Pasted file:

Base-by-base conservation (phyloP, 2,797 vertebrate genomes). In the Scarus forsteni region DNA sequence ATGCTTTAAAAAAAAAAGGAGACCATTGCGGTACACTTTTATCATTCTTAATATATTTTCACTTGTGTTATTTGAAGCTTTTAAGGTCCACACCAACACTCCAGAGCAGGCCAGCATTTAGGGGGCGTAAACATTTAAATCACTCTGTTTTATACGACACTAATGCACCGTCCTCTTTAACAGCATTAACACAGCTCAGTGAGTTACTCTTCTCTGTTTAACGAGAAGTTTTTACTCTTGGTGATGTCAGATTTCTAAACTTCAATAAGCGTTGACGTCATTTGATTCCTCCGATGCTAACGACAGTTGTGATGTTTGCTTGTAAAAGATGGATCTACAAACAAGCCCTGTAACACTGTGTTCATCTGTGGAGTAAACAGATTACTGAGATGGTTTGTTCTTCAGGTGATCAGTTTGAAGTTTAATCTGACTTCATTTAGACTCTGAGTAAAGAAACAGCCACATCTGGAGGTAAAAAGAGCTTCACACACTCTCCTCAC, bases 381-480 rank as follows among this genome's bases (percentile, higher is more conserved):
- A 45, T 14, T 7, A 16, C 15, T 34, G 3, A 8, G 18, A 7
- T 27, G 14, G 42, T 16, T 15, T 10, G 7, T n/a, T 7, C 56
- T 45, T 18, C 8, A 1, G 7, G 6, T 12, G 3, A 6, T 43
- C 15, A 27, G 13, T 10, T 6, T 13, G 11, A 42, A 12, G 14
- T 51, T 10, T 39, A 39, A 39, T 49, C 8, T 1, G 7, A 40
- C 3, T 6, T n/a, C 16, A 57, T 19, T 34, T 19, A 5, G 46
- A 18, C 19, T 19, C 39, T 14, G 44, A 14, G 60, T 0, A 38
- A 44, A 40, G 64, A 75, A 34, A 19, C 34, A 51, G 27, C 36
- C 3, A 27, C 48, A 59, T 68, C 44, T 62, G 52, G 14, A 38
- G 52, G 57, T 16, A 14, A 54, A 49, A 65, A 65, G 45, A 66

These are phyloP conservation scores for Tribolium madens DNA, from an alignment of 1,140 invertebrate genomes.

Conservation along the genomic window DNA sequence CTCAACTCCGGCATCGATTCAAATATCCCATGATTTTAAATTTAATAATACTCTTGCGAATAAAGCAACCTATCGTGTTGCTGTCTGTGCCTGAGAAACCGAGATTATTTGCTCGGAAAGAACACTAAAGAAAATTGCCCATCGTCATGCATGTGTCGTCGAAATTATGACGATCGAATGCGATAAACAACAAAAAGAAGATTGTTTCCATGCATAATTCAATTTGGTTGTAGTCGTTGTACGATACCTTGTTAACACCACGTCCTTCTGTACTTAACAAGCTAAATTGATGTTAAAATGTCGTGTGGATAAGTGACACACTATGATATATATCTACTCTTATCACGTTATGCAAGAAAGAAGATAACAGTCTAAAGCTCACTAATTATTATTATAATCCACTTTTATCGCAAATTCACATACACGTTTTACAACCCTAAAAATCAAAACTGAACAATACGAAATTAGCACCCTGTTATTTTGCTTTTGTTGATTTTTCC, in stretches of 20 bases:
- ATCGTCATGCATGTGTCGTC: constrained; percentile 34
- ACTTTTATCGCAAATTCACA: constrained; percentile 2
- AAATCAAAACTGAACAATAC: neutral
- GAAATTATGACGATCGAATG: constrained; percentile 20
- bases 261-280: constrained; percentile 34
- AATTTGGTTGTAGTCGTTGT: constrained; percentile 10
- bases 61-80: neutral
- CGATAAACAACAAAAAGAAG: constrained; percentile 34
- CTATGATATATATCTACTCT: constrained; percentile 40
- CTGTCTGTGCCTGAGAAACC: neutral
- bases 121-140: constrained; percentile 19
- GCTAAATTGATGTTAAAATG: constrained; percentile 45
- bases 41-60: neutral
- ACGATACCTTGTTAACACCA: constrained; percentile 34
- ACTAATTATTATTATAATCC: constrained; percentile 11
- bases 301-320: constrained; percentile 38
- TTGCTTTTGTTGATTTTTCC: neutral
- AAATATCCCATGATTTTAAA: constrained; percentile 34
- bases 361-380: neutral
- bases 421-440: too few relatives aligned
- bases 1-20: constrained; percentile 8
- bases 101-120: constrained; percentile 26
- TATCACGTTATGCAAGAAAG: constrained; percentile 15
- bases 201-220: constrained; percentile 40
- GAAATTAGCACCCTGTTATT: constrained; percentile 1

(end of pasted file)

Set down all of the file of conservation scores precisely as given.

Base-by-base conservation (phyloP, 2,797 vertebrate genomes). In the Scarus forsteni region DNA sequence ATGCTTTAAAAAAAAAAGGAGACCATTGCGGTACACTTTTATCATTCTTAATATATTTTCACTTGTGTTATTTGAAGCTTTTAAGGTCCACACCAACACTCCAGAGCAGGCCAGCATTTAGGGGGCGTAAACATTTAAATCACTCTGTTTTATACGACACTAATGCACCGTCCTCTTTAACAGCATTAACACAGCTCAGTGAGTTACTCTTCTCTGTTTAACGAGAAGTTTTTACTCTTGGTGATGTCAGATTTCTAAACTTCAATAAGCGTTGACGTCATTTGATTCCTCCGATGCTAACGACAGTTGTGATGTTTGCTTGTAAAAGATGGATCTACAAACAAGCCCTGTAACACTGTGTTCATCTGTGGAGTAAACAGATTACTGAGATGGTTTGTTCTTCAGGTGATCAGTTTGAAGTTTAATCTGACTTCATTTAGACTCTGAGTAAAGAAACAGCCACATCTGGAGGTAAAAAGAGCTTCACACACTCTCCTCAC, bases 381-480 rank as follows among this genome's bases (percentile, higher is more conserved):
- A 45, T 14, T 7, A 16, C 15, T 34, G 3, A 8, G 18, A 7
- T 27, G 14, G 42, T 16, T 15, T 10, G 7, T n/a, T 7, C 56
- T 45, T 18, C 8, A 1, G 7, G 6, T 12, G 3, A 6, T 43
- C 15, A 27, G 13, T 10, T 6, T 13, G 11, A 42, A 12, G 14
- T 51, T 10, T 39, A 39, A 39, T 49, C 8, T 1, G 7, A 40
- C 3, T 6, T n/a, C 16, A 57, T 19, T 34, T 19, A 5, G 46
- A 18, C 19, T 19, C 39, T 14, G 44, A 14, G 60, T 0, A 38
- A 44, A 40, G 64, A 75, A 34, A 19, C 34, A 51, G 27, C 36
- C 3, A 27, C 48, A 59, T 68, C 44, T 62, G 52, G 14, A 38
- G 52, G 57, T 16, A 14, A 54, A 49, A 65, A 65, G 45, A 66

These are phyloP conservation scores for Tribolium madens DNA, from an alignment of 1,140 invertebrate genomes.

Conservation along the genomic window DNA sequence CTCAACTCCGGCATCGATTCAAATATCCCATGATTTTAAATTTAATAATACTCTTGCGAATAAAGCAACCTATCGTGTTGCTGTCTGTGCCTGAGAAACCGAGATTATTTGCTCGGAAAGAACACTAAAGAAAATTGCCCATCGTCATGCATGTGTCGTCGAAATTATGACGATCGAATGCGATAAACAACAAAAAGAAGATTGTTTCCATGCATAATTCAATTTGGTTGTAGTCGTTGTACGATACCTTGTTAACACCACGTCCTTCTGTACTTAACAAGCTAAATTGATGTTAAAATGTCGTGTGGATAAGTGACACACTATGATATATATCTACTCTTATCACGTTATGCAAGAAAGAAGATAACAGTCTAAAGCTCACTAATTATTATTATAATCCACTTTTATCGCAAATTCACATACACGTTTTACAACCCTAAAAATCAAAACTGAACAATACGAAATTAGCACCCTGTTATTTTGCTTTTGTTGATTTTTCC, in stretches of 20 bases:
- ATCGTCATGCATGTGTCGTC: constrained; percentile 34
- ACTTTTATCGCAAATTCACA: constrained; percentile 2
- AAATCAAAACTGAACAATAC: neutral
- GAAATTATGACGATCGAATG: constrained; percentile 20
- bases 261-280: constrained; percentile 34
- AATTTGGTTGTAGTCGTTGT: constrained; percentile 10
- bases 61-80: neutral
- CGATAAACAACAAAAAGAAG: constrained; percentile 34
- CTATGATATATATCTACTCT: constrained; percentile 40
- CTGTCTGTGCCTGAGAAACC: neutral
- bases 121-140: constrained; percentile 19
- GCTAAATTGATGTTAAAATG: constrained; percentile 45
- bases 41-60: neutral
- ACGATACCTTGTTAACACCA: constrained; percentile 34
- ACTAATTATTATTATAATCC: constrained; percentile 11
- bases 301-320: constrained; percentile 38
- TTGCTTTTGTTGATTTTTCC: neutral
- AAATATCCCATGATTTTAAA: constrained; percentile 34
- bases 361-380: neutral
- bases 421-440: too few relatives aligned
- bases 1-20: constrained; percentile 8
- bases 101-120: constrained; percentile 26
- TATCACGTTATGCAAGAAAG: constrained; percentile 15
- bases 201-220: constrained; percentile 40
- GAAATTAGCACCCTGTTATT: constrained; percentile 1